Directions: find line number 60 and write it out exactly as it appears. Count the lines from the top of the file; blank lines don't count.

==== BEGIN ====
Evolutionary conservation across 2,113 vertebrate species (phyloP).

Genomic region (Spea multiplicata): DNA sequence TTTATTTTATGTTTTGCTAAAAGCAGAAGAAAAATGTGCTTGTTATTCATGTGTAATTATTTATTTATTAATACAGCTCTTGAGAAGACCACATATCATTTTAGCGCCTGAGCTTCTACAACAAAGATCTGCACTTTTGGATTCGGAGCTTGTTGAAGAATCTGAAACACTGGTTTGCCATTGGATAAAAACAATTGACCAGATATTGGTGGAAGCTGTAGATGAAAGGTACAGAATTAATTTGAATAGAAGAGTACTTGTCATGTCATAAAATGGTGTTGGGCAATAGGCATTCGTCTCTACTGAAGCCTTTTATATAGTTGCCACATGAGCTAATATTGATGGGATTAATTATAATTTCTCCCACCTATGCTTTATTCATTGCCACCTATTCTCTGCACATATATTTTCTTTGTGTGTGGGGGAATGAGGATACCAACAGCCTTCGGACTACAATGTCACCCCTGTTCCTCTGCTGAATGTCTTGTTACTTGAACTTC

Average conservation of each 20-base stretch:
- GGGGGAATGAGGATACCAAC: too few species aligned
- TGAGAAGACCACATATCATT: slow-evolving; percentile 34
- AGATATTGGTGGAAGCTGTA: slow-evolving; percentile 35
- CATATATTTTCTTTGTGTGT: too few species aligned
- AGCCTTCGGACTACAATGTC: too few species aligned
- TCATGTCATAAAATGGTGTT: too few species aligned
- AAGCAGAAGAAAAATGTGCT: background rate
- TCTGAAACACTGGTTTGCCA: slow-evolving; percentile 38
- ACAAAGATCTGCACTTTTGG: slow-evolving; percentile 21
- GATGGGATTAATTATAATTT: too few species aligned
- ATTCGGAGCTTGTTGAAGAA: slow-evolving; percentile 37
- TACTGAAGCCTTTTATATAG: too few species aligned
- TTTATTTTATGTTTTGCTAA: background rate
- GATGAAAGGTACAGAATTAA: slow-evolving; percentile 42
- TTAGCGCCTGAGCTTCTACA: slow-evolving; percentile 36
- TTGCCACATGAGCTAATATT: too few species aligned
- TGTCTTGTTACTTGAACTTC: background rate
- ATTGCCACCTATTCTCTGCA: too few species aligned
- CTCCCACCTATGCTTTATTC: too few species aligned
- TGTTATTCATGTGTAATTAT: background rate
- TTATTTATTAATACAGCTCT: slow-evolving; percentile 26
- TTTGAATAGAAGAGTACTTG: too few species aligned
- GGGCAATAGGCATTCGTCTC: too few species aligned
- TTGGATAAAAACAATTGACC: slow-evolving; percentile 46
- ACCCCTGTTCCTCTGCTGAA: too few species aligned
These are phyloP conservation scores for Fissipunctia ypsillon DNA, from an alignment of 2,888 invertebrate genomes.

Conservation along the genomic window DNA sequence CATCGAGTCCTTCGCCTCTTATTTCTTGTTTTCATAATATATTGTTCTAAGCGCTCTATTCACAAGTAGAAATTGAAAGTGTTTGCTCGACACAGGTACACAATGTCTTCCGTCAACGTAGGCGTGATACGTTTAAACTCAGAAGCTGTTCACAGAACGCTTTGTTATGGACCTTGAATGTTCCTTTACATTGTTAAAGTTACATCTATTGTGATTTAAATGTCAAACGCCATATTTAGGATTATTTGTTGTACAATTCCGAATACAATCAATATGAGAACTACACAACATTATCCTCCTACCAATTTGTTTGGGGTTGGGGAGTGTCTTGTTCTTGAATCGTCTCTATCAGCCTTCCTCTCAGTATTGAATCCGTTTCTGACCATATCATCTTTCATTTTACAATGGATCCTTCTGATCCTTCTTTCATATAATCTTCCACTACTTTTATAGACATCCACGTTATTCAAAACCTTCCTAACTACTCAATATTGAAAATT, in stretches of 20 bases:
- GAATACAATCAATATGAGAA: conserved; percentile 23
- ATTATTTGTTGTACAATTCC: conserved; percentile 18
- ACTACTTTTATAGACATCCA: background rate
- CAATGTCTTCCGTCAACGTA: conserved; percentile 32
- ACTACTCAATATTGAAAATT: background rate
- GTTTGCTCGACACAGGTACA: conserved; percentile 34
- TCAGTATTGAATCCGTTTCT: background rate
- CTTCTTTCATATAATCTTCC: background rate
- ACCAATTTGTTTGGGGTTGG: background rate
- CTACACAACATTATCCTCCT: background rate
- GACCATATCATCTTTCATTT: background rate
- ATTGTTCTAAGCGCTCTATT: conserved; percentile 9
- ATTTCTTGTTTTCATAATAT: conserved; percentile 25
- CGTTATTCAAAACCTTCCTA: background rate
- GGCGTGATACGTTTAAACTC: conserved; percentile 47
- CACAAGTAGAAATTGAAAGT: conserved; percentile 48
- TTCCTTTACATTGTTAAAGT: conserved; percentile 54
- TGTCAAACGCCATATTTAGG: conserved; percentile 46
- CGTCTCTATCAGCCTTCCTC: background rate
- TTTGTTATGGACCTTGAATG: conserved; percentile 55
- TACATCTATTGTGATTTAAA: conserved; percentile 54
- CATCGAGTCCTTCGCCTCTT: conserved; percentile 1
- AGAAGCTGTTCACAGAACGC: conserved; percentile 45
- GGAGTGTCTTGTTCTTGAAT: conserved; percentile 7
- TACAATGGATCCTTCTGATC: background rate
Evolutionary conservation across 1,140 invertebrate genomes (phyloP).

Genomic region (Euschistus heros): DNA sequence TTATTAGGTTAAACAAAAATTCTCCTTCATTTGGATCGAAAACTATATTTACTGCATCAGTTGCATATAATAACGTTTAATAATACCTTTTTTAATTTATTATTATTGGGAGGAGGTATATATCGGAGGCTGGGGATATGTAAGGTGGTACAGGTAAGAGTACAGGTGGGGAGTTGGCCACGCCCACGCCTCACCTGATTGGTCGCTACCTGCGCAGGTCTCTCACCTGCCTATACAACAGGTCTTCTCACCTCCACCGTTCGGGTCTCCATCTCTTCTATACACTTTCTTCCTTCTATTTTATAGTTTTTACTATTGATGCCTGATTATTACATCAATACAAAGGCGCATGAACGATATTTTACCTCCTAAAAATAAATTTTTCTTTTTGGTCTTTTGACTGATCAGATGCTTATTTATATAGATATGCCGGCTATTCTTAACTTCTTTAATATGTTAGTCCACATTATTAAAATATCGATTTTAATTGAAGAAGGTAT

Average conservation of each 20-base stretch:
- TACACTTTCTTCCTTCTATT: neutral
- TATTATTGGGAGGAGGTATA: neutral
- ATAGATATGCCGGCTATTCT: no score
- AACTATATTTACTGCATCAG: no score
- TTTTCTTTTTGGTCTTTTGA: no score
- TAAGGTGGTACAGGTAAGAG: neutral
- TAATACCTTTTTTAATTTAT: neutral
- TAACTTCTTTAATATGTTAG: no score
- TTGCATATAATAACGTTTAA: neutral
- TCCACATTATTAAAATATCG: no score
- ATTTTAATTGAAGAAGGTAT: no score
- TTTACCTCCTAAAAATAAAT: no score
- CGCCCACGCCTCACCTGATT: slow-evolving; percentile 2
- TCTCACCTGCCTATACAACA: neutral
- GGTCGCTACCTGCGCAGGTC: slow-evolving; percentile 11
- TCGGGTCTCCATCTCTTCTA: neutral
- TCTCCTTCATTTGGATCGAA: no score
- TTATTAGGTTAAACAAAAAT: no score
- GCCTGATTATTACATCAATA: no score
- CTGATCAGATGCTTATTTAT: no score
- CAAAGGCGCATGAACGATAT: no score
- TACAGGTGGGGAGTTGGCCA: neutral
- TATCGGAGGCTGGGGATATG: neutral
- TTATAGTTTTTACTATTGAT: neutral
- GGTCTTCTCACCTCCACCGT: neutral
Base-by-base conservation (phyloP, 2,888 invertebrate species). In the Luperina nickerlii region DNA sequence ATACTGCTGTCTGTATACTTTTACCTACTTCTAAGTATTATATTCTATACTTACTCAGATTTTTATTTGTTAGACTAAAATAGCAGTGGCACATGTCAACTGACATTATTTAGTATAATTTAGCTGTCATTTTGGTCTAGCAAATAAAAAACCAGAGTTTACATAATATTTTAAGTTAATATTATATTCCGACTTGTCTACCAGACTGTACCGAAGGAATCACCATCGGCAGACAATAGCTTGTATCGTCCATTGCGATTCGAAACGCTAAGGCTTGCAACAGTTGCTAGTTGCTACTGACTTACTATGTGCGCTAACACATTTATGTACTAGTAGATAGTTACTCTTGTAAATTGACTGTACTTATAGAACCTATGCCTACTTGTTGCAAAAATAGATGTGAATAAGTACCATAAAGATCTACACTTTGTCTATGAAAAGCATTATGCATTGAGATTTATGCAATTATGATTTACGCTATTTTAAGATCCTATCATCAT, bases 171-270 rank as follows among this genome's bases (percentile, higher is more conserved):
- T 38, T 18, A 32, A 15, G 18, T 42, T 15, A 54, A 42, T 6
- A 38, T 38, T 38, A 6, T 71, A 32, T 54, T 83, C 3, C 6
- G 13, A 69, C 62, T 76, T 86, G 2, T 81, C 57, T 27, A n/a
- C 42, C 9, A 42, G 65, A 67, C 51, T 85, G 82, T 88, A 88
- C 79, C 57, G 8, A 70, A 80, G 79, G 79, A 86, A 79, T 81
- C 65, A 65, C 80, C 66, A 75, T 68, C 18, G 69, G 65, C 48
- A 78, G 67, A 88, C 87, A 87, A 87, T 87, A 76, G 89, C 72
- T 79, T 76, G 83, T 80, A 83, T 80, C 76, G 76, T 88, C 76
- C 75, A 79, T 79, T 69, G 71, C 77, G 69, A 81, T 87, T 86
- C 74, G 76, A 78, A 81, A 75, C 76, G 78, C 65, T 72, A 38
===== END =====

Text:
- TATTATTGGGAGGAGGTATA: neutral